Bass Blog

Michael Hovnanian formerly played bass with an orchestra located in a large midwestern city.

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Wednesday, September 29, 2010

panem et circenses

My apologies for not writing sooner. I felt the need to get at least a couple of the season opening extravaganzas under my belt first.

We have often started seasons with a tour of one sort or another. The itinerary – Wheaton, Pilsen, Millennium Park – did not take us to the Czech Republic and back. I wonder what the folks at Wheaton College thought about a bunch of gringos showing up to play a concert of Mexican/Spanish favorites {along with Till Eulenspiegels lustige Streich} to honor the appointment of their new president. Then again, I've brought guacamole to many a backyard barbeque without giving it a second thought, and I'm about as Mexican as Richard Strauss. We repeated the same program in Pilsen the following day (September, 16 – Mexican Independence Day) with the sensible omission of the Spanish El sombrero de tres picos. For those out of town folks who might be wondering, Pilsen is formerly Czech, currently largely Mexican-American neighborhood in our city.

All of this served as a warmup to the grand “Free Concert for [insert orchestra/city name here]” in Millennium Park. I admit to a somewhat (OK, hopelessly) jaded attitude that makes me cringe any time I notice the words gala, festive, celebratory, special, or other superlatives attached to a concert. Usually I'm hoping for little more than to escape from one of these events without humiliation or a profound feeling of degradation.

Much to my relief, the “Free Concert...” and its attendant drumbeat of publicity seemed to do a good job of building up the hype surrounding the orchestra and its new music director without becoming an embarrassment. The advance PR blitz had 'the man on the street' aware something was happening to our normally marginal organization. Muti seems to have pretty good instincts when it comes to dealing with the public. The program

Verdi Overture to La forza del destino
Liszt Les préludes
Tchaikovsky Romeo and Juliet
Respighi Pines of Rome

seemed to be right in the wheelhouse of mass taste in what a 'classical music' concert ought to be. I found myself sitting on stage during the concert imagining our orchestra doing this type of performance a number of years ago, perhaps offering Elliot Carter's latest commission, followed by some lengthy, static scenes from Parsifal; or else a 'celebrity' would have been engaged, with the orchestra relegated to playing backup. All in all, it was very nice not finding ourselves on the wrong end of a fumbled opportunity for good PR.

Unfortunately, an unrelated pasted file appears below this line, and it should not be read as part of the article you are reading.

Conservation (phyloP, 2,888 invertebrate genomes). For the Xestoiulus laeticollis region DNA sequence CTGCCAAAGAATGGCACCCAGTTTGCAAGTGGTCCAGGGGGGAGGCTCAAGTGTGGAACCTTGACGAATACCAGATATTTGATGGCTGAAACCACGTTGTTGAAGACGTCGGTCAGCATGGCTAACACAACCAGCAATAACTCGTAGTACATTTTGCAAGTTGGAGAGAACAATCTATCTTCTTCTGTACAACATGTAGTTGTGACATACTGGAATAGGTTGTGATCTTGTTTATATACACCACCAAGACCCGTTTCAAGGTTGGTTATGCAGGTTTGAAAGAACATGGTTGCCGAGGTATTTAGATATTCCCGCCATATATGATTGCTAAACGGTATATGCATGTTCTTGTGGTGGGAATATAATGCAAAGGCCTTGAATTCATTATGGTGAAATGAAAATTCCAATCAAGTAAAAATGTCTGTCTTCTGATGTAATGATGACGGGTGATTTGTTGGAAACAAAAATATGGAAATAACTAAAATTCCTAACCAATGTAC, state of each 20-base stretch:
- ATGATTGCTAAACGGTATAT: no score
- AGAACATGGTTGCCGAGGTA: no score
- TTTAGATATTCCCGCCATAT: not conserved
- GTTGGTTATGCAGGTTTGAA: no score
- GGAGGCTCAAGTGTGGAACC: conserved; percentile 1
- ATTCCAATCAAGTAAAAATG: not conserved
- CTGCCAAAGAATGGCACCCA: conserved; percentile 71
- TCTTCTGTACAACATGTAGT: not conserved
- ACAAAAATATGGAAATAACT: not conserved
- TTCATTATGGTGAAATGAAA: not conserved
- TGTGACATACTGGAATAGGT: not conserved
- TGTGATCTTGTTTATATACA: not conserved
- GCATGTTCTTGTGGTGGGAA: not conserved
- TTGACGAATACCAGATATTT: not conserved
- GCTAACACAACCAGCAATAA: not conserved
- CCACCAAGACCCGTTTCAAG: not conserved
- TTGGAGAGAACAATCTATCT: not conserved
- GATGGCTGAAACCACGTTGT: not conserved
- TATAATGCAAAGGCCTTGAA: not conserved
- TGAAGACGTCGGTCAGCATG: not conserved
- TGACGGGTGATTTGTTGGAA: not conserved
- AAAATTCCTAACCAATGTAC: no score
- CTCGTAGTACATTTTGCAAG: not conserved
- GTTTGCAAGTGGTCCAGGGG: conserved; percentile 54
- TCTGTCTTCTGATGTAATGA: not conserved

Muti made an interesting choice for his first subscription concerts – Berlioz, Symphony Fantastique paired with its sequel, Lélio, together billed as The Berlioz (uh, oh) Spectacular. Our previous music director (forgot his name already) put on the Mozart/DaPonte operas in his first season. The change of music director is something that probably doesn't happen nearly often enough, so nobody has much basis to compare one transition to another. But it seems as if the position wasn't already similar to running a three ring circus, a new maestro feels the need to make a statement of authority, like the lion tamer who shows the audience (and, probably more importantly for his health, the lions) he can bring not one, but six! ferocious beasts to heel all at once, or the strongman, who lifts not only the barbell with one arm, but the bathing beauty with the other. Although more modest in scale than an opera, Lélio employs a large orchestra, chorus, vocal soloists, narrator, and includes directions for stage and lighting effects. In fact, it seems more of a Spectacle than a piece of concert music – over an hour in length, I think the orchestra plays less than half the time.

The 19th century Italian physician Giovanni Morelli developed a system for correctly attributing the works of master painters. To put it briefly, his method concentrated on supposedly minor details in a painting – hands or ears of background figures – things things the painter had thrown off more spontaneously and which forgers would less likely reproduce faithfully. The notion that minor details and spontaneous gestures might hold important clues to identity were of interest to criminologists. The great fictional detective Sherlock Holmes (the creation of another physician) uses Morellian attention to minor details to arrive at his often startling deductions. Morelli's method also interested Freud, who saw analysis of the minor details of his subjects' thoughts and actions as a window into the unconscious.

All of this is in response to the frequent questions I've fielded about Muti recently, most of which seem to be something similar to “So, Muti, what's he like?” questions probably best answered by each in their own way. For me, the grand gestures and spectacle are most interesting as collections of details rather than as statements outlining a new approach or a different artistic vision. In fact, the musical spectacle seems the perfect milieu in which to make these sorts of observations, when the maestro's authority and control are stretched somewhat thinner than normal. Perhaps the hidden subtext of spectacle is really self-revelation after all.